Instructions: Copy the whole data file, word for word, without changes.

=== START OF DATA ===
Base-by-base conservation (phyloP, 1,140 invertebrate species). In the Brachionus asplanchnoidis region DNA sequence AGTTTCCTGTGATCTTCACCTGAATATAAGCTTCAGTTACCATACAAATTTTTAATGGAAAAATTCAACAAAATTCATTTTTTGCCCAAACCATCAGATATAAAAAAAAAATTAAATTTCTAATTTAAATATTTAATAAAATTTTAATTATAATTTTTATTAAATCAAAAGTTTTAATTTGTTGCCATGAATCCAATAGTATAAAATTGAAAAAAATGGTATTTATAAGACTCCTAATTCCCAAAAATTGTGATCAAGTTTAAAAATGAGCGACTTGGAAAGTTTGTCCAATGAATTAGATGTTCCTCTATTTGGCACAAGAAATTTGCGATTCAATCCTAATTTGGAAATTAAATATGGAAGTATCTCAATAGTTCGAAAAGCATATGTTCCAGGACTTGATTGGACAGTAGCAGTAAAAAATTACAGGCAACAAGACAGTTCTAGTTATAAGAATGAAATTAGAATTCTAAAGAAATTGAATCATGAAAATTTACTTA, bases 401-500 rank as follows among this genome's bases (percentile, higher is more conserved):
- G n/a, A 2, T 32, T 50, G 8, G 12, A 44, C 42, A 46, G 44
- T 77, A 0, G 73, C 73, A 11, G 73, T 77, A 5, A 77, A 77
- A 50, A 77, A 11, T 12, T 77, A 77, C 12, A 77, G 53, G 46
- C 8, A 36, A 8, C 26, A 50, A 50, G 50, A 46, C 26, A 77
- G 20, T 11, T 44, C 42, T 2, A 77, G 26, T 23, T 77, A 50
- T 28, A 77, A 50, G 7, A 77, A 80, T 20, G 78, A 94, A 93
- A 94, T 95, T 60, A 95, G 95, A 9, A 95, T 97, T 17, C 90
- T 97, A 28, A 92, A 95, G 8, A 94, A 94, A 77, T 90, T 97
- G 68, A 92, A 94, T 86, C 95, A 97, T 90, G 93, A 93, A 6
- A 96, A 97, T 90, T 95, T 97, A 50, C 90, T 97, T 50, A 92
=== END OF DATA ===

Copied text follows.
Base-by-base conservation (phyloP, 1,140 invertebrate species). In the Brachionus asplanchnoidis region DNA sequence AGTTTCCTGTGATCTTCACCTGAATATAAGCTTCAGTTACCATACAAATTTTTAATGGAAAAATTCAACAAAATTCATTTTTTGCCCAAACCATCAGATATAAAAAAAAAATTAAATTTCTAATTTAAATATTTAATAAAATTTTAATTATAATTTTTATTAAATCAAAAGTTTTAATTTGTTGCCATGAATCCAATAGTATAAAATTGAAAAAAATGGTATTTATAAGACTCCTAATTCCCAAAAATTGTGATCAAGTTTAAAAATGAGCGACTTGGAAAGTTTGTCCAATGAATTAGATGTTCCTCTATTTGGCACAAGAAATTTGCGATTCAATCCTAATTTGGAAATTAAATATGGAAGTATCTCAATAGTTCGAAAAGCATATGTTCCAGGACTTGATTGGACAGTAGCAGTAAAAAATTACAGGCAACAAGACAGTTCTAGTTATAAGAATGAAATTAGAATTCTAAAGAAATTGAATCATGAAAATTTACTTA, bases 401-500 rank as follows among this genome's bases (percentile, higher is more conserved):
- G n/a, A 2, T 32, T 50, G 8, G 12, A 44, C 42, A 46, G 44
- T 77, A 0, G 73, C 73, A 11, G 73, T 77, A 5, A 77, A 77
- A 50, A 77, A 11, T 12, T 77, A 77, C 12, A 77, G 53, G 46
- C 8, A 36, A 8, C 26, A 50, A 50, G 50, A 46, C 26, A 77
- G 20, T 11, T 44, C 42, T 2, A 77, G 26, T 23, T 77, A 50
- T 28, A 77, A 50, G 7, A 77, A 80, T 20, G 78, A 94, A 93
- A 94, T 95, T 60, A 95, G 95, A 9, A 95, T 97, T 17, C 90
- T 97, A 28, A 92, A 95, G 8, A 94, A 94, A 77, T 90, T 97
- G 68, A 92, A 94, T 86, C 95, A 97, T 90, G 93, A 93, A 6
- A 96, A 97, T 90, T 95, T 97, A 50, C 90, T 97, T 50, A 92